From Sexual to Psychological Harassment: One Step Forward, Twenty-Five Years Back for Women's Equality at Work?

AuthorRachel Cox
ProfessionProfessor of law at the Faculty of Political Science and Law of the Université du Québec à Montréal (UQÀM) and a member of the Québec Bar
chapter 9
Rachel Cox 1
In 2004, adoption of legislation guaranteeing a work environment free
from psychological harassment i n Québec appeared to be a victory for
all employees, but particularly so for women. Psychological harassment
itself is a gendered phenomenon. In Québec, as is the situation else-
where, women are more often than men the ta rgets of psychologica l
harassment, and men are more often than women the ones doing the
harassing.2 It would appear that gender even trumps hierarchical rela-
1 Rachel Cox is a profe ssor of law at the Facult y of Political Science a nd Law
of the Universit é du Québec à Montréal (UQÀ M) and a member of the Qué-
bec Bar.
2 Katherine Lippel, “ Le harcèlement psy chologique au travai l : portrait des
recours jur idiques au Québec et des dé cisions rendues par l a Commission
des lésions professi onnelles” (2005) 7:3 Perspective s interdiscipl inaires
sur le trava il et la santé (PIST ES), online: PISTES w
v7n3/pdf/v7 n3a13.pdf; Carole Dupéré, “ Pour en connaîtr e d’avantage
sur les person nes ayant porté pla inte pour harcèleme nt psychologique à
la Commiss ion des normes du travai l” (2009) 5 Regards sur le travai l 40;
Ruth Simpson & Cl aire Cohen, “Danger ous Work; The Gendered Natu re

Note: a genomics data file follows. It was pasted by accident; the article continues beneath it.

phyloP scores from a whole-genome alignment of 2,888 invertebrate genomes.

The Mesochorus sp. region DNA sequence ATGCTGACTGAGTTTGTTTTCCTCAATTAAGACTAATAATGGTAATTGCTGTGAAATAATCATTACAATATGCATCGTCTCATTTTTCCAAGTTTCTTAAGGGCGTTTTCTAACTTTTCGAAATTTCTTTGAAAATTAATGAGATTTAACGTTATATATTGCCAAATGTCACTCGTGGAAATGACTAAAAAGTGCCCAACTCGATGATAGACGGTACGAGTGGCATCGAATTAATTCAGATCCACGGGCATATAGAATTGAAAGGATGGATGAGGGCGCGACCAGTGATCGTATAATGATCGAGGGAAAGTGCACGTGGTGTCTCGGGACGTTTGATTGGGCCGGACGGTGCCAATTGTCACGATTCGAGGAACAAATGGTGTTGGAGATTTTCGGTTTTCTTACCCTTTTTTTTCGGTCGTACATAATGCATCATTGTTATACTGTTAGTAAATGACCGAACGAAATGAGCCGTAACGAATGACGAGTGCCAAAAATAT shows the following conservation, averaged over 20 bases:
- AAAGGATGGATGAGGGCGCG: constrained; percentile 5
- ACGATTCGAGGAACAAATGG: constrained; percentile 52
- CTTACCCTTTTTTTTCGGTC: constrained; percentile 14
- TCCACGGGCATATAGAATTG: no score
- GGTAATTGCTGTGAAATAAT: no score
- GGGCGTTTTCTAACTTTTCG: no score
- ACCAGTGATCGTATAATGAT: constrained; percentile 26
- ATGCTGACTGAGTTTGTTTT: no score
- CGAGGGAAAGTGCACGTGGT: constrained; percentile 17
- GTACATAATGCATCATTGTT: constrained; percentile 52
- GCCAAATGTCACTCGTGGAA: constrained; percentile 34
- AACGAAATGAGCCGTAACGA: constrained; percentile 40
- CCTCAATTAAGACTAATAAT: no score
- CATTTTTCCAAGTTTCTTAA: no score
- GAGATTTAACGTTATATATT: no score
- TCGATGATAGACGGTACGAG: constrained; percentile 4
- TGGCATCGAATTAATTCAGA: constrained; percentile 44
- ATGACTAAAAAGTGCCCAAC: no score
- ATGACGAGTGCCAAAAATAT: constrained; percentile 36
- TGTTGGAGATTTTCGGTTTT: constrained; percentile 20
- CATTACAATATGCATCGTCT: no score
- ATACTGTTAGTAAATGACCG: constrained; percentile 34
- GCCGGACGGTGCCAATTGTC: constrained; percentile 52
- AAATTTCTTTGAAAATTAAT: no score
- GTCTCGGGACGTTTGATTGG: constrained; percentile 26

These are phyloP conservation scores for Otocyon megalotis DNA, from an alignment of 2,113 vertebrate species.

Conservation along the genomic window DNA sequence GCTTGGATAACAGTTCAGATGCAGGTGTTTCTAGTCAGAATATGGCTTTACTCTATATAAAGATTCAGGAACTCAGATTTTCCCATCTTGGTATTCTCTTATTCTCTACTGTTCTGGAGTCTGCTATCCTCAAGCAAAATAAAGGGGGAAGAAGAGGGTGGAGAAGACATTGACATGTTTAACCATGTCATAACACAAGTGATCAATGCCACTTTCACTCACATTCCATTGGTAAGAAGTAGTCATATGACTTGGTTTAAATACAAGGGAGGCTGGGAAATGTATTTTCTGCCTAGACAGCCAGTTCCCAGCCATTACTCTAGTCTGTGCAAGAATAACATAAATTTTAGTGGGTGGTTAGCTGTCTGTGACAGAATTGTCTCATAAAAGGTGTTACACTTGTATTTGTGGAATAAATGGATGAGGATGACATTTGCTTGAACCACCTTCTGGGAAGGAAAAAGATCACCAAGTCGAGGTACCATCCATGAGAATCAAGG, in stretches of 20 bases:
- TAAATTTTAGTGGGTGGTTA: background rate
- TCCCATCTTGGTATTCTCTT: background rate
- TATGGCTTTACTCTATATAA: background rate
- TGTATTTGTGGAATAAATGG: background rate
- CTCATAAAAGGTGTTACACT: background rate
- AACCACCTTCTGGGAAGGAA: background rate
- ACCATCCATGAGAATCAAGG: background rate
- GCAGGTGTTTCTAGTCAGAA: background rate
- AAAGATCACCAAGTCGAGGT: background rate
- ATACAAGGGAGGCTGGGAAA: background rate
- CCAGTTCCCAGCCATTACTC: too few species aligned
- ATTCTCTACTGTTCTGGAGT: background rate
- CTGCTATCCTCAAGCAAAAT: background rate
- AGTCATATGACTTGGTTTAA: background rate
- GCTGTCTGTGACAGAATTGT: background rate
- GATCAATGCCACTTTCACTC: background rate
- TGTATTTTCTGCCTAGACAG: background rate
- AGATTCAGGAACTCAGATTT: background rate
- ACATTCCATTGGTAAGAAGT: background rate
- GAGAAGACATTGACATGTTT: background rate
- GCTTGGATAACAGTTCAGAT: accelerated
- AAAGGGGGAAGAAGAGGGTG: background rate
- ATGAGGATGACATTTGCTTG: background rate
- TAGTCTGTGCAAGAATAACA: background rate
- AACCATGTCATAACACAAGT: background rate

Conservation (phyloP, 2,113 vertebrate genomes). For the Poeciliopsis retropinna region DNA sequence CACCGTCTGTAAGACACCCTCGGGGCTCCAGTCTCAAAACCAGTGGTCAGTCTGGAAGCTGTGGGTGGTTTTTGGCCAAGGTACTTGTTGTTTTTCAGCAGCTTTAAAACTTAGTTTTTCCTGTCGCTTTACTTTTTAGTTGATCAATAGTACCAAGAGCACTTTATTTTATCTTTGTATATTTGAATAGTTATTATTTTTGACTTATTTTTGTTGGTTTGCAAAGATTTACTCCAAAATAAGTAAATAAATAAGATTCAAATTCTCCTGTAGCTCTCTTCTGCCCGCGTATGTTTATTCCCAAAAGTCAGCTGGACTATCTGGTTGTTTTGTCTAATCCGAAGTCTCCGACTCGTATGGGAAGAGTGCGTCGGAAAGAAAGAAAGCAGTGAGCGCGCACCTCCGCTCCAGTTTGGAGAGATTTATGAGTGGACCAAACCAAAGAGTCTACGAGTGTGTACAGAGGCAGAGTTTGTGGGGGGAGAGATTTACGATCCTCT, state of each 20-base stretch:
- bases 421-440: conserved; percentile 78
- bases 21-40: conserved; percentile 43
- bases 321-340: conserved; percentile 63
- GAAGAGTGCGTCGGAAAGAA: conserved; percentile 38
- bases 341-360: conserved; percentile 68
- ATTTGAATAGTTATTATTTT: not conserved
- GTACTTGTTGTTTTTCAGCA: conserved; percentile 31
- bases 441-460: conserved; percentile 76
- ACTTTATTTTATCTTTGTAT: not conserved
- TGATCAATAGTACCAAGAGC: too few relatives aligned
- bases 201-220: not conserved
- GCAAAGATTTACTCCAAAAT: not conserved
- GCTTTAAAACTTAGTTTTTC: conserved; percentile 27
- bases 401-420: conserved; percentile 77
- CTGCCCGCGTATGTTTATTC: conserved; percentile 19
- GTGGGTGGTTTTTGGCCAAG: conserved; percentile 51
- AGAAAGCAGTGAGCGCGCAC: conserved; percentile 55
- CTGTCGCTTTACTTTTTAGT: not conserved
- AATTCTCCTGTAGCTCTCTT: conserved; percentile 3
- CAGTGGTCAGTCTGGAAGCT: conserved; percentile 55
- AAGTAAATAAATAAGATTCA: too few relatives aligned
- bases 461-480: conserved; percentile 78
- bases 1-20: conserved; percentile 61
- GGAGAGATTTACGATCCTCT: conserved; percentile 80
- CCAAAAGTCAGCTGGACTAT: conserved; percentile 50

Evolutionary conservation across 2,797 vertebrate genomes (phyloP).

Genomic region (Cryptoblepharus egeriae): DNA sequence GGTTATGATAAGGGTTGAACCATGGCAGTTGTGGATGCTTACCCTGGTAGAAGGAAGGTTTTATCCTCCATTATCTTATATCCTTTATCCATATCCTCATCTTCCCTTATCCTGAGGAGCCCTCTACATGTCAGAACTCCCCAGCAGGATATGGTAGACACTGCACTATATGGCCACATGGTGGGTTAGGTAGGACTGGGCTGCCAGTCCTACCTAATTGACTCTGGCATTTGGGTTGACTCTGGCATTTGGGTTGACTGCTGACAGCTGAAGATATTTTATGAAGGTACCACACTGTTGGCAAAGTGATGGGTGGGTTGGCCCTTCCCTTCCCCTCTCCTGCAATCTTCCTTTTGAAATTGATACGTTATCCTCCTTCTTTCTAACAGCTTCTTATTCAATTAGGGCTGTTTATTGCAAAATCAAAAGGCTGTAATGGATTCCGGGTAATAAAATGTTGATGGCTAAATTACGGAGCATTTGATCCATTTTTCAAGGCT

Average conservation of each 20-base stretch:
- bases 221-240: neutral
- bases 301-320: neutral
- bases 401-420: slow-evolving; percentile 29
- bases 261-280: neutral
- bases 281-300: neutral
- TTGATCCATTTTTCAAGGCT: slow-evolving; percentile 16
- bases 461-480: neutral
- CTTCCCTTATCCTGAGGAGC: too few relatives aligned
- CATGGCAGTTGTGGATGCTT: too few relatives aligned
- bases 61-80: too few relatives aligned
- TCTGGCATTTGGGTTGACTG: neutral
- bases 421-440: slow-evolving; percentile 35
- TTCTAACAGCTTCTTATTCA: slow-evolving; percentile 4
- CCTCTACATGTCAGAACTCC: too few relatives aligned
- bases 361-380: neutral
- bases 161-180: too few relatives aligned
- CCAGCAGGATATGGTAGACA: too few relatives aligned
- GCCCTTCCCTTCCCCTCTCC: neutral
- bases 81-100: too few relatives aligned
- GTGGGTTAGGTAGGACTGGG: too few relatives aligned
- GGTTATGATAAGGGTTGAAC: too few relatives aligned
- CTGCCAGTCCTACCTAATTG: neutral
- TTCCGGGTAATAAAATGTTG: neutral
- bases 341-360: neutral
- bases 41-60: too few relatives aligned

of Bullyi ng in the Context of Hig her Education” (2004) 11:2 Gender, Work
and Organ isation 163. For racia lized women, see Sus y Fox & Lamont E
Stallwor th, “Race and Et hnicity as Fac tors in Workplace Bully ing” (Paper
delivered at t he symposium Work, Stres s, and Health Ma rch 2008 Confer-
ence, Washing ton, DC) [Fox & Stallwort h, “Race and Et hnicity”]. Care ful
analysi s is necessary t o determine to wha t extent the sexu al segregation
of the labour m arket and the nat ure of typica l women’s work are related to
these ndings.
rachel cox
tionships at work, as hierarchica l power in the workplace insu lates men,
but not women, from hara ssment by their hierar chical subordinat es.3
Power and specically unequa l power relationships are centra l to
the notion of psychologica l harassment,4 just as they are to sexual ha-
rassment5 and racial harassment.6 Research on incivility and harass-
ment in the workplace reveals a latent, systemically discriminator y
element even in cases in which the incivilit y or harassment initially
appears to be of a purely individua l nature.7 At the same t ime, blatant
sex and race discrimination has become less socially acceptable.8 This
suggests t hat in the current lega l framework, psychological h arassment
legislation could be a crucial addition to human rights legislation in
order to protect women workers from more insidious manifestations of
power imbala nces between men and women. Recours e in cases of psycho-
3 Katherine Lippe l et al., “Chapitre 5: Violence au tr avail : harcèle ment
psychologique, h arcèlement sexuel e t violence physique” in Ins titut na-
tional de sa nté publique du Québec, In stitut de la sta tistique du Québec e t
Instit ut de recherche Robert-Sauvé en s anté et sécurité du t ravail, Enquêt e
québécoise sur des conditi ons de travail d’emploi et de santé et de sécurité du
travail (EQCOTESST) (Montréal: I RSST, 2011) at 335 [EQCOTESST], onli ne:
Instit ut national de san té publique du Québec ww
4 Denise Salin , “Workplace Bullyi ng among Business P rofessionals: Pre va-
lence, Gender Di erences and the Role of Org anizationa l Politics” (2005)
7:3 Perspect ives interdiscipl inaires su r le travail et la s anté (PISTES), on-
line: PISTES